Josh Marshall

Josh Marshall is editor and publisher of TalkingPointsMemo.com.

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Read Kevin Drum (here and here) on what we found out yesterday about the NSA wiretap story. Matt Yglesias has some additional thoughts along similar lines.

The key point is that we know that this wasn't some novel technology but garden-variety wiretapping. And with that being the case, it's just not clear why the administration didn't get Congress to revise the FISA law to make these searches legal.

To me the whole thing remains a mystery. One school of thought would suggest that there must have been something shady going on, otherwise they would have just gotten the law changed and avoided any legal questions. As Kevin says, it's not like it would have been that hard to get such an expansion through Congress in 2002 or 2003 or even today for that matter.

There's another possible explanation, though -- one that squares with my sense of this group in the White House. And that is that they have an ideological affinity -- perhaps even a compulsion -- for presidential assertions of extra-constitutional authority. Just on principle.

That is their mindset. It informs countless actions over the last five years. Still, it's not enough. Kevin's right. Something doesn't fit. There must be something else.

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Oops. Looks like we've got a latter-day DeLay Rule bamboozler on our hands.

Mike at the Florida News blog has been trying to get an answer from Rep. Tom Feeney's office on how the congressman voted on the DeLay Rule back in November 2004. That, you'll remember, was the attempt to change the GOP conference rules to allow Rep. Tom DeLay to remain as Majority Leader while under indictment.

He finally got his answer. Feeney's press secretary's told him there actually never was a vote on the DeLay Rule.

No vote -- notwithsanding the fact that there was a voice vote, various representative announced that they'd voted either for or against it, and that there was a month or so of rambunctious debate about the vote.

All that said, Feeney says there was no vote.

Now, when I looked back at our DeLay Rule coverage from back in November 2004, I saw that Feeney is not only a latter-day bamboozler. He was an at-the-time bamboozler too. According to this November 18th 2004 post, Feeney has been fibbing to his constituents about his position on the DeLay Rule for more than a year.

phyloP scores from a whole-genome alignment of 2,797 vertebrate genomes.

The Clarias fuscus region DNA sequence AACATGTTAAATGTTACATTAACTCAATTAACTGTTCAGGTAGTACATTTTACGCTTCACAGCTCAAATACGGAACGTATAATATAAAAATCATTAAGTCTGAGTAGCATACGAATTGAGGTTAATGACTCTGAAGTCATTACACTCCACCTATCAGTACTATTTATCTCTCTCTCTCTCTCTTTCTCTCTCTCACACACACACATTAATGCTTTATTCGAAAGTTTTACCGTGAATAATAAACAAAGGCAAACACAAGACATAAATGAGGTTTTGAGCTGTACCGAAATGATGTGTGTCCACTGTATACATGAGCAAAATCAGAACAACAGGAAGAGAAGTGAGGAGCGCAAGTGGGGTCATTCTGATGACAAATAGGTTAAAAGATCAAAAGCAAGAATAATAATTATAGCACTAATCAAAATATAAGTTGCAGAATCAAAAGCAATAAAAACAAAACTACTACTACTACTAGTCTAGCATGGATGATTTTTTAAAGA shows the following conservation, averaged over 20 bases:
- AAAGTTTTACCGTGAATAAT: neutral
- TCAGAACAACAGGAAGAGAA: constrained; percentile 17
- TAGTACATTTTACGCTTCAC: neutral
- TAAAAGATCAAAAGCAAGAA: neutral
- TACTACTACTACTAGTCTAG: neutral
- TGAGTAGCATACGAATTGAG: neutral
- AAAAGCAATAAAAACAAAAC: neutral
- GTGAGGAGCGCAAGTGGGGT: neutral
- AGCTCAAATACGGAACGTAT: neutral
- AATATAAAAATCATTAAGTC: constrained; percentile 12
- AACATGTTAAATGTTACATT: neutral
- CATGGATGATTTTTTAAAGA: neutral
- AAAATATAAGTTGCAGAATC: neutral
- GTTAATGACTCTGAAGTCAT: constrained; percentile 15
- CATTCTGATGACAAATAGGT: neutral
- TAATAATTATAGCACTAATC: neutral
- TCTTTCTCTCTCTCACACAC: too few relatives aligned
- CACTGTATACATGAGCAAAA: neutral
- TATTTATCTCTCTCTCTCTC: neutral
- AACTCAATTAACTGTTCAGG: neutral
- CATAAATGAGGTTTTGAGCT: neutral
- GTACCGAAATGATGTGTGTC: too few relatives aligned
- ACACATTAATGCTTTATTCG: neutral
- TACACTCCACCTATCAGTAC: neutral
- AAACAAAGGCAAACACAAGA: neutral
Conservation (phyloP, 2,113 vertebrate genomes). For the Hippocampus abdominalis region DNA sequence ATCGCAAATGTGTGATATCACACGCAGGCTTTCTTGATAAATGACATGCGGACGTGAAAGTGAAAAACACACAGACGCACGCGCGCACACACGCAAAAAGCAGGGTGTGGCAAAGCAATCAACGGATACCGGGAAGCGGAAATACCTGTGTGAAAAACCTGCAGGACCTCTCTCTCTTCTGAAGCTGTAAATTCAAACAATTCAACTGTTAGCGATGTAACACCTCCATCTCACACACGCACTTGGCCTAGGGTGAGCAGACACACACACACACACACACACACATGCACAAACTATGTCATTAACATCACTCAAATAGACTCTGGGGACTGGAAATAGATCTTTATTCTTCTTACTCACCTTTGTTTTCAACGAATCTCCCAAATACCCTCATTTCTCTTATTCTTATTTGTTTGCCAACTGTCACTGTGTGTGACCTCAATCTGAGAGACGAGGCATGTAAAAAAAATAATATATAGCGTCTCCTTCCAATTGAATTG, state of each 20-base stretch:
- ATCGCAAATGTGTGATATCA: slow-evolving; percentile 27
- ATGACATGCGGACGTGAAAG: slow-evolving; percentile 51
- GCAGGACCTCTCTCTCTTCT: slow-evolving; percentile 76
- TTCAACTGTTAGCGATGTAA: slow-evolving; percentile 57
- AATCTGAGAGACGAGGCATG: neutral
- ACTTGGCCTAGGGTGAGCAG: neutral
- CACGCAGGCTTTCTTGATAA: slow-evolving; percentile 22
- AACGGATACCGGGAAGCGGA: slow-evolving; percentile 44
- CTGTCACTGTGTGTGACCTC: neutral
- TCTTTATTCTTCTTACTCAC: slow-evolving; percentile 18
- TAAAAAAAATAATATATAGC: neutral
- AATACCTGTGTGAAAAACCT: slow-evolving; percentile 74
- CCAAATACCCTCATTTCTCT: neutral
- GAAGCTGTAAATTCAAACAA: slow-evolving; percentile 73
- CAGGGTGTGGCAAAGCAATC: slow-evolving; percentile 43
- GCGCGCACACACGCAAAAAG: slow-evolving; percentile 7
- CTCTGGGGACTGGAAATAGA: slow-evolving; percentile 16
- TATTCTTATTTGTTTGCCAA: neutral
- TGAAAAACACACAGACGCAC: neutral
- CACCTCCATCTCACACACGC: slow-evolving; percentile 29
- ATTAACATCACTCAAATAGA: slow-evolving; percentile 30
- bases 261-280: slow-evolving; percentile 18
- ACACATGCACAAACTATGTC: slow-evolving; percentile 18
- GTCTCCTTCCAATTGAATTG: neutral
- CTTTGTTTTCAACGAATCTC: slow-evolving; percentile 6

You'd think he'd be more proud of being a loyal DeLay soldier.

Department of Ouch, extra ouch edition: Ralph Reed pays 'supporters' to show up at political event at church.

As is now being widely reported, the policy centerpiece of the president's state of the union address next week will be so-called HSAs, Health Savings Accounts. You can find out more about what a ridiculous idea they are here in a post from Ezra Klein, who will be leading up our soon-to-debut Medicare Drug Bill Fiasco blog.

But, policy particulars aside, isn't the president moving into a bit of a policy headwind on this one?

What's the slogan? "Bush Health Savings Accounts! Because the Bush Medicare Drug Bill is Working Out So Well!"

Think about it.

Just a quick update: we're planning on getting our Medicare Prescription Drug fiasco blog up and running tomorrow over at TPMCafe. Stay tuned.

Okay, just to be clear, the following quotes are such obvious malarkey that I don't think they have any direct application or relevance to today's unfolding scandal. But for sheer humor and bizarreness value, I think they're worth passing along.

This passage is from a March 2003 article in The Hill in which Jack Abramoff describes how the Bush administration is so relentlessly clean that it's made the lobbyist's job far harder than it was under Clinton ...

“I’m the only lobbyist who took a 90 percent pay cut to join the lobbying field,” a smiling Abramoff said in his downtown office this month. But he doesn’t expect sympathy — with the Republicans now in control of the White House, House and Senate, and his friend Tom DeLay (R-Texas) controlling the House agenda, Abramoff does not have to look far to find clients interested in his services.

But, he stresses, being a leader in Republican fundraising and strategy doesn’t guarantee success for his clients.

“I think it’s a very different administration … compared to the Clinton days,” Abramoff said of George W. Bush’s White House. “They’re going to go out of the way to make sure that they are not courting special favors to lobbyists and to special interests. They’ll only agree to things on strict merits.

“From a good government point of view, that’s very refreshing. From a lobbying point of view, it’s obviously more of a challenge.”

Because of that, he says, many lobbyists are turning more and more to members of Congress rather than executive agencies. “What people have done is probably tried to utilize the congressional legislative route on many more things than they would have otherwise done,” Abramoff added. “In the past, I think you could have gone to the Clinton administration and gotten an administrative or executive fix on something that now people have to go to [Capitol] Hill and try to seek redress there.”

But even in the Capitol, where Republicans have controlled the House for more than eight years, Abramoff has noticed changes in the style and operations of the GOP leaders.

“[Speaker Denny] Hastert [R-Ill.] is very confident, very organized and even-tempered. It’s a stable environment there,” he said. “I think it was a little less so with [former Speaker Newt] Gingrich [R-Ga.]. The DeLay operation also has ripened into a very mature ground operation.”

Gotta love 'em.